“There’s no time!”

Well, you’ve got all there is. Yes, all of it. So if you haven’t got time, whose fault is it?

So often I’m at a client, trying to resolve some issue, and this is the reason it can’t be done. “There’s no time”. All these other things to do. No time to even stop to think if these things need to b done..so no one knows they they should be doing these things or not. No time to decide. Too busy doing exactly what they did yesterday, and the day before, and moaning they’ve no time!

Here’s a simple trick I use all the time. I wrote a small book a couple of years ago – Conversations for a Thoughtful Life – to my kids. It includes this little homily.

Cut the crud

We live in an age of information overload. Added to that, we over think and worry, and find it difficult to sort out what is important from what is not. There are more and more demands upon our time and our thoughts. This is no doubt only going to increase.

What to do? My method is to be as lazy as possible, which will perhaps appeal to you. There’s no point in being a busy fool. You need to be effective rather than efficient. Also the only person’s problems you want to deal with are yours. You don’t want half the world jumping on you, with all their issues, which they are sure (!) will be better dealt with by you. After all, you’re only responsible for you, not everybody else you might come into contact with during the day.

So here’s my simple little visualisation to tidy all this up in your mind. I simply imagine three big pigeonholes — only three. In the first one are things that I have to do, of which there are only a few and there is quite a lot of space left. In the middle one are things that I want to do. This has a few more things in it, but there’s still a lot of space left. And in the last pigeonhole is crud. This is full to overflowing — it’s impossible to cram another piece of paper in it. You know – you’ve been trying to cram more in all these years!

When something else is presented to me that apparently I have to do — I simply measure it against the three pigeonholes. Do I have to do it? Do I want to do it? Or is it crud? And if it is crud — which most of it is — I simply don’t do it. I’ve got enough crud to deal with already. Note the elegance of that last bit — I’m not postponing dealing with this — I’m not ever going to do it. If it’s crud I don’t need to do it. Don’t confuse that with things that you will do at some point. You won’t. It’s crud. Remember? So why would you want to do it ever?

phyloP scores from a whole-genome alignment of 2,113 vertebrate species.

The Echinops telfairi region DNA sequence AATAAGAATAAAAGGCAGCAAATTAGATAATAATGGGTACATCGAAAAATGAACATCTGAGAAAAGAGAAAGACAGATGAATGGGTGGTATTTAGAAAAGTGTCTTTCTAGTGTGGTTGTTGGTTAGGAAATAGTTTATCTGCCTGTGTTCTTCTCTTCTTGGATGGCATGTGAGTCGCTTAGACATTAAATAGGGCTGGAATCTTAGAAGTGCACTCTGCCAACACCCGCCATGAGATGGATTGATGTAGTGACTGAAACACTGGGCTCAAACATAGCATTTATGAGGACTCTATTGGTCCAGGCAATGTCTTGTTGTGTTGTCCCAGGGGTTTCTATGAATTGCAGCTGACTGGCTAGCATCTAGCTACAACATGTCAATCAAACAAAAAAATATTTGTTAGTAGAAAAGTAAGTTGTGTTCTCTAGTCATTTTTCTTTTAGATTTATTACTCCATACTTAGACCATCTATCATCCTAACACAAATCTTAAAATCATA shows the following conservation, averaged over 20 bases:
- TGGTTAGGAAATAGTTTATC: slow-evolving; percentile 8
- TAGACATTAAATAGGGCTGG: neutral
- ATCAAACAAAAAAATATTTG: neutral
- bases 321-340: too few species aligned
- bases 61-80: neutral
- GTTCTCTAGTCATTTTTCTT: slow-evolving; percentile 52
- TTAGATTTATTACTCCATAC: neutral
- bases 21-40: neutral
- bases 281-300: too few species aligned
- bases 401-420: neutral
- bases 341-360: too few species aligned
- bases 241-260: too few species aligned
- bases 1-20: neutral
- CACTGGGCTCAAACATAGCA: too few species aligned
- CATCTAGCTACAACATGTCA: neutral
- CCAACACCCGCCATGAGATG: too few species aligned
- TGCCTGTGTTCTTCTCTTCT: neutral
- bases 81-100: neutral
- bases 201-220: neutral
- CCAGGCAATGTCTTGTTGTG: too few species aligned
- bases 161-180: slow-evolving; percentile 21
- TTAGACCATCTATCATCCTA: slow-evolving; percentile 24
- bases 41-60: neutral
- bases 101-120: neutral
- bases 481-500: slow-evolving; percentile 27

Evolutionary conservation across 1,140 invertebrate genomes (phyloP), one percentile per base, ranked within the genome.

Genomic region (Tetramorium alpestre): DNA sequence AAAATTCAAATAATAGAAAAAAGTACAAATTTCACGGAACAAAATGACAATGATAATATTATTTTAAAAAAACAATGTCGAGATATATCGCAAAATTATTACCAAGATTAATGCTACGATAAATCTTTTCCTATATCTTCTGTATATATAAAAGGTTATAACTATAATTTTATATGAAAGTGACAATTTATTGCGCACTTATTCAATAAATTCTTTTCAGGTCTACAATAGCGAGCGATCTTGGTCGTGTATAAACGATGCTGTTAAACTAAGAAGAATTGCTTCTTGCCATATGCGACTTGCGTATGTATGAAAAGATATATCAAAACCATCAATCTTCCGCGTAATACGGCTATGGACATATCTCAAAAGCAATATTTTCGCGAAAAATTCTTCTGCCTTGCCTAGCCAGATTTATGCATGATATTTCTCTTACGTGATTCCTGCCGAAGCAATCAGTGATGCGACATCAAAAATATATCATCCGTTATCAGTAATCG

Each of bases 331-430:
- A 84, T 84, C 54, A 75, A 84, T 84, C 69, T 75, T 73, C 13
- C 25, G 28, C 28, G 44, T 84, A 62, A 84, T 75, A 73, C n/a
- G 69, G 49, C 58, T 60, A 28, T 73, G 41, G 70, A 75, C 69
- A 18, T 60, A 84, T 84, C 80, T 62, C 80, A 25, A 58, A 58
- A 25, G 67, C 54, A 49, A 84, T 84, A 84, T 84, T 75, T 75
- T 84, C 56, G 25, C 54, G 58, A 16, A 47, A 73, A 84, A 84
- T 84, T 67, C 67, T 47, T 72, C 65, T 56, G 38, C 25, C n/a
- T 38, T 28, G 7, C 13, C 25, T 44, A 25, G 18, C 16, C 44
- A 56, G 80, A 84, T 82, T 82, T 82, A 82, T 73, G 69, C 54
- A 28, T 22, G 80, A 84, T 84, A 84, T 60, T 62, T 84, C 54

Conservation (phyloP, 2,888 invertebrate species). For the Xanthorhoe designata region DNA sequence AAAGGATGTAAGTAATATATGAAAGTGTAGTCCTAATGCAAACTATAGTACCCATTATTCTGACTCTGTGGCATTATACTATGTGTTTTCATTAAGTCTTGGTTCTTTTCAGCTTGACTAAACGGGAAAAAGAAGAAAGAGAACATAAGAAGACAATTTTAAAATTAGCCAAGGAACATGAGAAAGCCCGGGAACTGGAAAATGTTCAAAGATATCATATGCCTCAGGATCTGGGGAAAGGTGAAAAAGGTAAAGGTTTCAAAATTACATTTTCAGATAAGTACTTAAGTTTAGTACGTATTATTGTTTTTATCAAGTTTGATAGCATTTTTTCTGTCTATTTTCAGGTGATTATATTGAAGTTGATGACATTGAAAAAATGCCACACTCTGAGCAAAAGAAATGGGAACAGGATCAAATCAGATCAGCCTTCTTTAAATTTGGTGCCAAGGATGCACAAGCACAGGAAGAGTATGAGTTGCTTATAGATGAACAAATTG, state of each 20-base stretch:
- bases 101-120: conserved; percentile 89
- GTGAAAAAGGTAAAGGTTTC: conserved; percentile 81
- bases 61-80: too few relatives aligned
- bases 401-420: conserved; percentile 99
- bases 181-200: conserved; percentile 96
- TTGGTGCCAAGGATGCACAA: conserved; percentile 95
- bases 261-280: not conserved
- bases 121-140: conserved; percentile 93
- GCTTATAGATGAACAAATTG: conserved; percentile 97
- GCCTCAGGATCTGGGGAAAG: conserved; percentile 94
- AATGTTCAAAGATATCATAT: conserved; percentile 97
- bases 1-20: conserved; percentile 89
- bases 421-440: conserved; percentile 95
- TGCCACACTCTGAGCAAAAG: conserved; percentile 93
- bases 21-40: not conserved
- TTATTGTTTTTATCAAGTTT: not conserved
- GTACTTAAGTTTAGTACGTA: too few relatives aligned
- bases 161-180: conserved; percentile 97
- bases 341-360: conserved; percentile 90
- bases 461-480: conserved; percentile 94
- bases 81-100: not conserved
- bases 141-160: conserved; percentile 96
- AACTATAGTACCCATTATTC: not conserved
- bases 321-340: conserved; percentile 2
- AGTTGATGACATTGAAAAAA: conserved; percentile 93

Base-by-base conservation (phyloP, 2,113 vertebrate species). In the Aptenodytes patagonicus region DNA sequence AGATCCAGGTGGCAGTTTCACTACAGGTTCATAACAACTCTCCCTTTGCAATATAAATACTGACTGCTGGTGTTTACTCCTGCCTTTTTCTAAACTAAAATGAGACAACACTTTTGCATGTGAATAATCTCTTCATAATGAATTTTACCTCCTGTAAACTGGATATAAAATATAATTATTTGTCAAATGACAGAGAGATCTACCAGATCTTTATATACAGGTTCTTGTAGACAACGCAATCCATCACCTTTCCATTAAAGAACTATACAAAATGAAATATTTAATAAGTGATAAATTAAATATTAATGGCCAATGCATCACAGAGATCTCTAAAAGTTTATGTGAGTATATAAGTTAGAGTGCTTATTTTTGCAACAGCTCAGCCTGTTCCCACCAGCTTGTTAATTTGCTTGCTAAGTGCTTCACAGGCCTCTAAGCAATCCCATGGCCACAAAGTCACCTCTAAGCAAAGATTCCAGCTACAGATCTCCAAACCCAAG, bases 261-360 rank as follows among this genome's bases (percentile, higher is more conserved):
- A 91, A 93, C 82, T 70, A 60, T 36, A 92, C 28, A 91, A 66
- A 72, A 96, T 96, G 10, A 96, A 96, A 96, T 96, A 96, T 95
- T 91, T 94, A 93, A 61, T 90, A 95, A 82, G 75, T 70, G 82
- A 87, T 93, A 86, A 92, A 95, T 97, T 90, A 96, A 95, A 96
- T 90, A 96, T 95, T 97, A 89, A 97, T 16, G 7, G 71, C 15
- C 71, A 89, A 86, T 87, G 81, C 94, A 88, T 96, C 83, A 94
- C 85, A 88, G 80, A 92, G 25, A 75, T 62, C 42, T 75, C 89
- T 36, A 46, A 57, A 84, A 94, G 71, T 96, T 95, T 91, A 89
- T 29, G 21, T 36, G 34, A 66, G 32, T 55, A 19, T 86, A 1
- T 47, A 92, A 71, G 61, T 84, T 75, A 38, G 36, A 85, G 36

Liberating isn’t it? And also quite a good filter for all the things which other people wish upon you. Things which are really their responsibility — not yours. You’ve got enough of your own crud – remember?”

It works every time. It clears your mind so you’ve got the time to make small changes that make a big difference. Because those small changes get you even more time, so then you can think, really think, about what you want and need for your business to succeed. And then implement it. It’s what we do. Help clients get the time, do the plan, make the changes.

Here’s another small story to finish with, to help you with your personal time, and what other people may value about you.

Charles Francis Adams was Ambassador to Great Britain during the time of Abraham Lincoln’s presidency. He was something of a workaholic and rarely took the time to do anything with his son as a child.

However he did take time to write in his diary every day. It so happened that his son kept a diary too. After his father died, the son found the diary. The son recalled a day when, as a young boy, he had gone fishing with his father. So important and special was that day for the son that he wrote in his diary; “went fishing went with my father, the most glorious day of my life.”

The son was to refer to it repeatedly in his diary, but when he turned to the same date in his father’s diary, he found; “Went fishing with my son, a day wasted.”

Children spell many things differently to adults, and children spell love like this … TIME.